In 2012 Olivier Bernstein was able to purchase vines in the Gevrey-Chambertin 1er Cru vineyard Les Champeaux and the Grand Cru Mazis-Chambertin. He has also settled into his fabulous premises in the heart of Beaune, an essential visit for the serious lover of Bernstein wines.

Today, Bernstein’s seven Grands Crus and three Premiers Crus plots have a wealth of old vines, which are fundamental to the quality of his wines. All but one of the Bernstein vineyard plots are at least 40 years old; most are between 60 and 80 years-old. While officially acting with negociant status, Olivier and his team take responsibility for the vineyard work on their plots.

Image for Vougeot content section

Containing the largest Grand Cru in all of the Côte d’Or, Vougeot, the village, takes its name from the small stream flowing through it, called Vouge. Over three quarters of the village retains Grand Cru status, and a single vineyard at that: Clos de Vougeot (or simply, Clos Vougeot). Its mass—over 50 ha—retains the single name chiefly for historic reasons.

But today, Clos de Vougeot contains over 80 owners and shows significant soil and slope variations within its boundaries. The top, bordering Musigny and Grands Echezeaux, is calcareous and gravelly on oolitic limestone and exhibits wonderful drainage. The middle sections are limestone, gravel and clay with less of a slope. The lower part has little slant and is mostly made of clay. Historically the diverse parcels were blended but today the abundance of owners means that everyone has his own style. Exploring and understanding them is part of the allure of Clos de Vougeot.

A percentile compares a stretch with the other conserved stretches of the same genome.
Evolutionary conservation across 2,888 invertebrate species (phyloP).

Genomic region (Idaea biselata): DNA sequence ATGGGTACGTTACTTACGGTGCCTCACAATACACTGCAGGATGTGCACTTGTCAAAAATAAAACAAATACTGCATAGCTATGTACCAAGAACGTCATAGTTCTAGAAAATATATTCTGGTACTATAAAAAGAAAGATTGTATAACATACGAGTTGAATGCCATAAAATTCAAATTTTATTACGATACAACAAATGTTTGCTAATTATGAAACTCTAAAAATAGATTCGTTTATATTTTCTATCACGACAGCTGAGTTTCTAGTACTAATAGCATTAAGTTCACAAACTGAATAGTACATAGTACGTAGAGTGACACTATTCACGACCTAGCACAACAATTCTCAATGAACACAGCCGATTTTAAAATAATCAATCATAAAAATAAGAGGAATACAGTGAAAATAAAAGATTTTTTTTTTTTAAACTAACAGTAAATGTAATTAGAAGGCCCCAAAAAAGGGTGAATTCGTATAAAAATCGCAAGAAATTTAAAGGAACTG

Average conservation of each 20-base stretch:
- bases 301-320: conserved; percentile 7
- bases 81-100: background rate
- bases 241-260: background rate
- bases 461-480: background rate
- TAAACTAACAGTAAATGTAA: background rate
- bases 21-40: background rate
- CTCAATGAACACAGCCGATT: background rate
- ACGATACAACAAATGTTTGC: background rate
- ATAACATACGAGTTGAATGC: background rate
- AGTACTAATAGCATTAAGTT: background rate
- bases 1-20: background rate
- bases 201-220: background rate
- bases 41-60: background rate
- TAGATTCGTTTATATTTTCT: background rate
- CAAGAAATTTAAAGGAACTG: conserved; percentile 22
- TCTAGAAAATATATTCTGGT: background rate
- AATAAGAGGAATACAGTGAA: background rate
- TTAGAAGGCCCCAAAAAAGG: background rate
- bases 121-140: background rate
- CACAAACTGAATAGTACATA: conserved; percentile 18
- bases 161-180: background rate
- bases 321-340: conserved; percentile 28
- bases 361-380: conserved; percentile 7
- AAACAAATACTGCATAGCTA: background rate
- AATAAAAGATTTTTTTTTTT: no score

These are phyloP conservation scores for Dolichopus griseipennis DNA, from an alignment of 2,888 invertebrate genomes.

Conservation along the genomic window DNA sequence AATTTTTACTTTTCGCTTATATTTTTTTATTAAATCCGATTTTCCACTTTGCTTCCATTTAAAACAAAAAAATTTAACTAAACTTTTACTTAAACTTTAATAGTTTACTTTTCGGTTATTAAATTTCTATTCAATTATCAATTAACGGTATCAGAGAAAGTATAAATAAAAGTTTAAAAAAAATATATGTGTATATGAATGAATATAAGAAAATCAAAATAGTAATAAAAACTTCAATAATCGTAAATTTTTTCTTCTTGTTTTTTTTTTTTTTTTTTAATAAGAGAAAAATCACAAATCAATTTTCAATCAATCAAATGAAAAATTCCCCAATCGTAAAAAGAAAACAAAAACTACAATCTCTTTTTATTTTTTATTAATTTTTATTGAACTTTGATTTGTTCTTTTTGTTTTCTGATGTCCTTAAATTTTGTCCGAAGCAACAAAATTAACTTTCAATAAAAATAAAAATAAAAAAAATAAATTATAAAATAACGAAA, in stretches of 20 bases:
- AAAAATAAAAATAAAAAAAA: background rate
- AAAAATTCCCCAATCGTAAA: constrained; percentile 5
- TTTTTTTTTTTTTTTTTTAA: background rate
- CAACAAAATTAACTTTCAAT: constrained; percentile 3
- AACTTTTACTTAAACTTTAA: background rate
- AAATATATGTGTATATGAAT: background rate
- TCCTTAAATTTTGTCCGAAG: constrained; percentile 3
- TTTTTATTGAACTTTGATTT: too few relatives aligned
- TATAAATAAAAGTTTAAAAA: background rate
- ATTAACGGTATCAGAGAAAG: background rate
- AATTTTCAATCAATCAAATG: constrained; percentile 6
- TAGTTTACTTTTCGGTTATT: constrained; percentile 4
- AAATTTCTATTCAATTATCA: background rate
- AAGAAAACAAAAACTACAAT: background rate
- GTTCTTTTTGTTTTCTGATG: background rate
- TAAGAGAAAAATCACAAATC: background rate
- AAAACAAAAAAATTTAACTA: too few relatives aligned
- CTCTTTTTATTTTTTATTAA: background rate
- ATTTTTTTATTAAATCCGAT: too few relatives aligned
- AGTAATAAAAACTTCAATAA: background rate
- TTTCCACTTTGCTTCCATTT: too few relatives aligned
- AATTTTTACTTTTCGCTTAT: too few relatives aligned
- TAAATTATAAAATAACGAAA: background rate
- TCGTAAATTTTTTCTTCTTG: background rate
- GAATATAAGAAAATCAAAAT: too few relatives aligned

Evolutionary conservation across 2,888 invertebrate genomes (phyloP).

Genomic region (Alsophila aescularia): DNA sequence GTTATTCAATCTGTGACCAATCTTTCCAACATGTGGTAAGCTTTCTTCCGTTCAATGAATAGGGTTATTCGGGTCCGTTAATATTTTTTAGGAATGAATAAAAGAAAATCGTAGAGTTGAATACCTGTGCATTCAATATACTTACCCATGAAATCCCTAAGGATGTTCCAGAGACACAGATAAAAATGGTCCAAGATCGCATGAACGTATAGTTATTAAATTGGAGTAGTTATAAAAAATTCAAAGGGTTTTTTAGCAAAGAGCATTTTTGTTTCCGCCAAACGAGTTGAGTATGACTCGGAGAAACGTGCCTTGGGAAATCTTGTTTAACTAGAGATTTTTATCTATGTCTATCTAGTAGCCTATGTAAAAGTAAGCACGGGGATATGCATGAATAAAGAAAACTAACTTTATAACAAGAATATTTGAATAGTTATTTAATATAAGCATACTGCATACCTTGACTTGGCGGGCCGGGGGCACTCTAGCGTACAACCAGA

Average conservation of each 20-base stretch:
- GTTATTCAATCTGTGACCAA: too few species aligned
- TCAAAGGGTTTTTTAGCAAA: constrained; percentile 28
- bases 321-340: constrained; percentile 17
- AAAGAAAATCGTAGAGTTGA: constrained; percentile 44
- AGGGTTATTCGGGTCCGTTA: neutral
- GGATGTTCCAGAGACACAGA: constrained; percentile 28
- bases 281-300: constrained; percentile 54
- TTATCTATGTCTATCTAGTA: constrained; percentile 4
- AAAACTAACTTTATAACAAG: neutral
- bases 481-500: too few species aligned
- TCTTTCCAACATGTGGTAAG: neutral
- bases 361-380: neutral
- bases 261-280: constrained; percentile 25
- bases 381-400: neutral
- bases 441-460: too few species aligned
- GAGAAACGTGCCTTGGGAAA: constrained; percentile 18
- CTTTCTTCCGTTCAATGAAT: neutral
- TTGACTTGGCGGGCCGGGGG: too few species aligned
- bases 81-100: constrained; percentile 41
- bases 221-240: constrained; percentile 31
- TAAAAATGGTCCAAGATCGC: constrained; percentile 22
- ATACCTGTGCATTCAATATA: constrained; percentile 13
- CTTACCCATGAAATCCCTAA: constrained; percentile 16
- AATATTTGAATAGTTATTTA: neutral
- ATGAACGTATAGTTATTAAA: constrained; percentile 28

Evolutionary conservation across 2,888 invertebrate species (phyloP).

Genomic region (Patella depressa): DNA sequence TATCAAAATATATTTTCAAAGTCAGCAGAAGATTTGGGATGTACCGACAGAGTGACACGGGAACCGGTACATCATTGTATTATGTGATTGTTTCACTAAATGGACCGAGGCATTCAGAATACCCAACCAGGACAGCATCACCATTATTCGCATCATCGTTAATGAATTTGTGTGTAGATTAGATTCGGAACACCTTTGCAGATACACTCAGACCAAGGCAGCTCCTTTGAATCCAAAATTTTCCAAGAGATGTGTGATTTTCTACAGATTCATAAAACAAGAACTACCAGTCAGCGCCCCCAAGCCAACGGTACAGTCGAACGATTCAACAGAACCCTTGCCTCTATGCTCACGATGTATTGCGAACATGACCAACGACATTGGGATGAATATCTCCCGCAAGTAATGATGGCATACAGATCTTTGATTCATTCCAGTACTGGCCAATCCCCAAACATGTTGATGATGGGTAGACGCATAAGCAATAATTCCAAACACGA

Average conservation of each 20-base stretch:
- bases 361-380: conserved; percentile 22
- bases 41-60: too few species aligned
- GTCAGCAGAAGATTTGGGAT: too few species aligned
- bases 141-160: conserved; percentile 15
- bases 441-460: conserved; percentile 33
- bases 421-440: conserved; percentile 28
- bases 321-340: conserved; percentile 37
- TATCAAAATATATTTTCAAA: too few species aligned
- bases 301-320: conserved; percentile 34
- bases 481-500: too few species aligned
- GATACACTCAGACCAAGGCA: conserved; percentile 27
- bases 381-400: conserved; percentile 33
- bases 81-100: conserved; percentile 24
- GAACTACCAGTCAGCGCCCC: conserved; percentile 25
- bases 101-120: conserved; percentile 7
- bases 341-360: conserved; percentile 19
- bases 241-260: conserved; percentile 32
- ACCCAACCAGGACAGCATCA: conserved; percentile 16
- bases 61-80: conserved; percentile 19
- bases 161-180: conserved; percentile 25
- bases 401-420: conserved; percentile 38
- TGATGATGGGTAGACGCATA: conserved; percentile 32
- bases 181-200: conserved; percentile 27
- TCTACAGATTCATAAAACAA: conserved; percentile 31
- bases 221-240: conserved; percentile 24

In general a fine Clos de Vougeot when young will be dense and dark but juicy, with a pronounced austerity, and needs a good ten years to bring it to its full potential.

Image for Pinot Noir content section

Pinot Noir

View all products

One of the most finicky yet rewarding grapes to grow, Pinot Noir is a labor of love for many. However, the greatest red wines of Burgundy prove that it is unquestionably worth the effort. In fact, it is the only red variety permitted in Burgundy. Highly reflective of its terroir, Pinot Noir prefers calcareous soils and a cool climate, requires low yields to achieve high quality and demands a lot of attention in the vineyard and winery. It retains even more glory as an important component of Champagne as well as on its own in France’s Loire Valley and Alsace regions. This sensational grape enjoys immense international success, most notably growing in Oregon, California and New Zealand with smaller amounts in Chile, Germany (as Spätburgunder) and Italy (as Pinot Nero).

In the Glass

Pinot Noir is all about red fruit—strawberry, raspberry and cherry with some heftier styles delving into the red or purple plum and in the other direction, red or orange citrus. It is relatively pale in color with soft tannins and a lively acidity. With age (of which the best examples can handle an astounding amount) it can develop hauntingly alluring characteristics of fresh earth, savory spice, dried fruit and truffles.

Perfect Pairings

Pinot’s healthy acidity cuts through the oiliness of pink-fleshed fish like salmon and tuna but its mild mannered tannins give it enough structure to pair with all sorts of poultry: chicken, quail and especially duck. As the namesake wine of Boeuf Bourguignon, Pinot noir has proven it isn’t afraid of beef. California examples work splendidly well with barbecue and Pinot Noir is also vegetarian-friendly—most notably with any dish that features mushrooms.

Sommelier Secret

For administrative purposes, the region of Beaujolais is often included in Burgundy. But it is extremely different in terms of topography, soil and climate, and the important red grape here is ultimately Gamay, not Pinot noir. Truth be told, there is a tiny amount of Gamay sprinkled around the outlying parts of Burgundy (mainly in Maconnais) but it isn’t allowed with any great significance and certainly not in any Village or Cru level wines. So "red Burgundy" still necessarily refers to Pinot noir.

JCN523000_2015 Item# 523000